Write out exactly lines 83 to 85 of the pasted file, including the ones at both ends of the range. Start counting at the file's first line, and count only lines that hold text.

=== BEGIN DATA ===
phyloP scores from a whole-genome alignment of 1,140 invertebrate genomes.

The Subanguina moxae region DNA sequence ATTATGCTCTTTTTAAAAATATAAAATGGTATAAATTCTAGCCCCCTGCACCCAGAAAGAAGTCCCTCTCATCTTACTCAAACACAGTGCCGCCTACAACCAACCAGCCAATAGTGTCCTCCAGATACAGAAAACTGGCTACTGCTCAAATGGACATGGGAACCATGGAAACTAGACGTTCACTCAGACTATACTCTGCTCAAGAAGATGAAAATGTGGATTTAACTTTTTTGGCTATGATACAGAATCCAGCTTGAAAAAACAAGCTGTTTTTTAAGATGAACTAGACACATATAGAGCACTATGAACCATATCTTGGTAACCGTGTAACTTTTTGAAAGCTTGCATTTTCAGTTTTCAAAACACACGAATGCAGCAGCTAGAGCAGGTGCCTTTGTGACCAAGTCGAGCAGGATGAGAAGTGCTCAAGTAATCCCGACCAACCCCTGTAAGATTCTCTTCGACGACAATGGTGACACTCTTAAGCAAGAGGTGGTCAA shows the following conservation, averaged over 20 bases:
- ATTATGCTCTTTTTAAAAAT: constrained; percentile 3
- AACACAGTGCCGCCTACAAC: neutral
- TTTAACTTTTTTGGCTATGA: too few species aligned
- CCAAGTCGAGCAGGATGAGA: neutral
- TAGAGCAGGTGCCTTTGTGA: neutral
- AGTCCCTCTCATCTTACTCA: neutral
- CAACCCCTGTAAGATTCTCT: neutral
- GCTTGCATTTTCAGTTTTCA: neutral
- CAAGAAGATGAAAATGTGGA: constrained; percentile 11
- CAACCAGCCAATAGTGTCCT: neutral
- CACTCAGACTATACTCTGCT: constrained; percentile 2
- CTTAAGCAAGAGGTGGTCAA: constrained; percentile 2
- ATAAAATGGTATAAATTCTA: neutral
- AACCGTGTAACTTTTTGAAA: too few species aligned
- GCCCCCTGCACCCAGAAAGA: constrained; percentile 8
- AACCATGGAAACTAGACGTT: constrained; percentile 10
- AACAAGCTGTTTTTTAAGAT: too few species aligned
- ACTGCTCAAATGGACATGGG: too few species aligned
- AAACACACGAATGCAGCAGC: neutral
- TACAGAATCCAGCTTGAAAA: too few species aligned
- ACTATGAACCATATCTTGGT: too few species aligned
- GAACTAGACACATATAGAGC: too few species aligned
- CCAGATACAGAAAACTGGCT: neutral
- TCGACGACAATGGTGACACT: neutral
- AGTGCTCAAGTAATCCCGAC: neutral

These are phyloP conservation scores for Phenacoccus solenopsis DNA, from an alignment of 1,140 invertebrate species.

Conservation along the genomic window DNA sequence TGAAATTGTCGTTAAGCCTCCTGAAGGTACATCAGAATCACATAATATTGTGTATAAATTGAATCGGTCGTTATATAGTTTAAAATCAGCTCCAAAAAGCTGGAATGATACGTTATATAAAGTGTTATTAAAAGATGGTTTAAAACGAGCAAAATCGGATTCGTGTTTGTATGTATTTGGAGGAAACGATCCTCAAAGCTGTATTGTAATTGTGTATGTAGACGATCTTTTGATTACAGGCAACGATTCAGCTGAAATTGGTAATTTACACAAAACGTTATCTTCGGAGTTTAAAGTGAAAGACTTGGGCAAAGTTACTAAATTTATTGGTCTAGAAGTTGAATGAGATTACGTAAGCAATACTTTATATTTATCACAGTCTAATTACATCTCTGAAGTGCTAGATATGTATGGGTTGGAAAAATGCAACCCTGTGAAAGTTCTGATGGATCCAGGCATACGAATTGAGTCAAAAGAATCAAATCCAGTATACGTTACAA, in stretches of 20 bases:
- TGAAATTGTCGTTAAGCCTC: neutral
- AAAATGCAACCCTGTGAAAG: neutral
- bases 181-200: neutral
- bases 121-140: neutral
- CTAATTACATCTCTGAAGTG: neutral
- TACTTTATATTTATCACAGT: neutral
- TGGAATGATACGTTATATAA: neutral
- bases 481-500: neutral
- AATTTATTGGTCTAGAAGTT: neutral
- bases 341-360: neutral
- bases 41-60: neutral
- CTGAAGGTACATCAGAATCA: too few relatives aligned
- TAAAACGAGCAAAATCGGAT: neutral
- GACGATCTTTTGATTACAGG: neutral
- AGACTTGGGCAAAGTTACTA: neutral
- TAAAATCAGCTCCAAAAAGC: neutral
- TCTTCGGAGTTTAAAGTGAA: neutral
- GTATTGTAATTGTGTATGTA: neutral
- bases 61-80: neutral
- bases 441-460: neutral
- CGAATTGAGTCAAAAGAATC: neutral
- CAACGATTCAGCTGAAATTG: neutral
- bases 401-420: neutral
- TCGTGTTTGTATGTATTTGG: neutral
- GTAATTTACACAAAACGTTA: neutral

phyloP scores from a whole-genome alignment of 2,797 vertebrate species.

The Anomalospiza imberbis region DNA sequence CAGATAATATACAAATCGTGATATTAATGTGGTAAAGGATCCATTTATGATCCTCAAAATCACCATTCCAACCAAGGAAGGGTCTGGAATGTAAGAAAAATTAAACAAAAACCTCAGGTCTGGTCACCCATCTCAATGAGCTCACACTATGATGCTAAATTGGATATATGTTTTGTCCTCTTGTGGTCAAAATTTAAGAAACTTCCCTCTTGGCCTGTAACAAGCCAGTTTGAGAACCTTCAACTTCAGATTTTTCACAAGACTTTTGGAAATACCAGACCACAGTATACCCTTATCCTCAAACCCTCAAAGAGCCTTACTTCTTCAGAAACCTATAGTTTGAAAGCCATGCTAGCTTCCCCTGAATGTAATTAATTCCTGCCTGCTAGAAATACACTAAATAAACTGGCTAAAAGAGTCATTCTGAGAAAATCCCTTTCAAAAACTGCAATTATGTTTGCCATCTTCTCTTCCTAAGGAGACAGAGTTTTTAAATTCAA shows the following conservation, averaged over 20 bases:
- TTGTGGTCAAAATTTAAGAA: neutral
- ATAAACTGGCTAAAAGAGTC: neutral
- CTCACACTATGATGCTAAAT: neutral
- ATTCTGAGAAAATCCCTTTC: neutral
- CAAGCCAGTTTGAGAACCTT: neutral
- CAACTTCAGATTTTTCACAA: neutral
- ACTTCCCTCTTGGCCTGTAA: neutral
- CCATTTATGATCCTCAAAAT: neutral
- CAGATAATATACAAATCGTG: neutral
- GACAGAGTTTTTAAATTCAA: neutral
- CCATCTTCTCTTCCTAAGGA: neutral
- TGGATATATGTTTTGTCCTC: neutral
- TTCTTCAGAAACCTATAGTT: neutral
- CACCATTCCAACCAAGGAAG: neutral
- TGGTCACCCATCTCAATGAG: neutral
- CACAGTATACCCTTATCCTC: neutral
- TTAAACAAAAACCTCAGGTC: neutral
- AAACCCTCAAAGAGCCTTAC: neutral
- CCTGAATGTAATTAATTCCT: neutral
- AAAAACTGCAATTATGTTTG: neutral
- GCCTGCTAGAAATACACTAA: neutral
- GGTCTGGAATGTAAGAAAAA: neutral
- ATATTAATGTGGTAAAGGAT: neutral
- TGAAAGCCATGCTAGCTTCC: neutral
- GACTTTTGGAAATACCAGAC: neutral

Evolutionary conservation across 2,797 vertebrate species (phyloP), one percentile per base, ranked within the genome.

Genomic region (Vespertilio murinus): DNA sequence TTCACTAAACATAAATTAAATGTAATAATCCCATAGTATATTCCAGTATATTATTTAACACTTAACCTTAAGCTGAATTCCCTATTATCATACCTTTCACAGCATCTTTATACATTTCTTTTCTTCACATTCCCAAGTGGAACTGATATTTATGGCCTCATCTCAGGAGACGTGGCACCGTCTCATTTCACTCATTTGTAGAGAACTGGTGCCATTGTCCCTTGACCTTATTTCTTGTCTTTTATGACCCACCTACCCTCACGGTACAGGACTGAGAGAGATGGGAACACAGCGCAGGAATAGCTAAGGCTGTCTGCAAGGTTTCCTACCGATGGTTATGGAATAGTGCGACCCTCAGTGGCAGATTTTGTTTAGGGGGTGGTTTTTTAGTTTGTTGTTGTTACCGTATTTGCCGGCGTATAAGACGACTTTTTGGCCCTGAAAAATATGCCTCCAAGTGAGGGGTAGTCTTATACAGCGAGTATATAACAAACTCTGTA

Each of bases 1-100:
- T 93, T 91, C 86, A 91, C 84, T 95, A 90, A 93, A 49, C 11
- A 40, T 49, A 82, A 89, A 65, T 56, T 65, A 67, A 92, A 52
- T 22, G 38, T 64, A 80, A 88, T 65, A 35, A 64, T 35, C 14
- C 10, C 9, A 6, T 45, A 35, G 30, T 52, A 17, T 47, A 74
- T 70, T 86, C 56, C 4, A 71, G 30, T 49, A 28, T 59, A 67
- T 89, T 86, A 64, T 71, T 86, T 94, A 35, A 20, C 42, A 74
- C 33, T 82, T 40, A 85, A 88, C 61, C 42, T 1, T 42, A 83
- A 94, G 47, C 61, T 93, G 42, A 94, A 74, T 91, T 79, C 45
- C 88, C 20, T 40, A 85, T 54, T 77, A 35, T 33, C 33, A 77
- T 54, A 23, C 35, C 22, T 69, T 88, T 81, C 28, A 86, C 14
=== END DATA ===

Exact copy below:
Genomic region (Vespertilio murinus): DNA sequence TTCACTAAACATAAATTAAATGTAATAATCCCATAGTATATTCCAGTATATTATTTAACACTTAACCTTAAGCTGAATTCCCTATTATCATACCTTTCACAGCATCTTTATACATTTCTTTTCTTCACATTCCCAAGTGGAACTGATATTTATGGCCTCATCTCAGGAGACGTGGCACCGTCTCATTTCACTCATTTGTAGAGAACTGGTGCCATTGTCCCTTGACCTTATTTCTTGTCTTTTATGACCCACCTACCCTCACGGTACAGGACTGAGAGAGATGGGAACACAGCGCAGGAATAGCTAAGGCTGTCTGCAAGGTTTCCTACCGATGGTTATGGAATAGTGCGACCCTCAGTGGCAGATTTTGTTTAGGGGGTGGTTTTTTAGTTTGTTGTTGTTACCGTATTTGCCGGCGTATAAGACGACTTTTTGGCCCTGAAAAATATGCCTCCAAGTGAGGGGTAGTCTTATACAGCGAGTATATAACAAACTCTGTA

Each of bases 1-100:
- T 93, T 91, C 86, A 91, C 84, T 95, A 90, A 93, A 49, C 11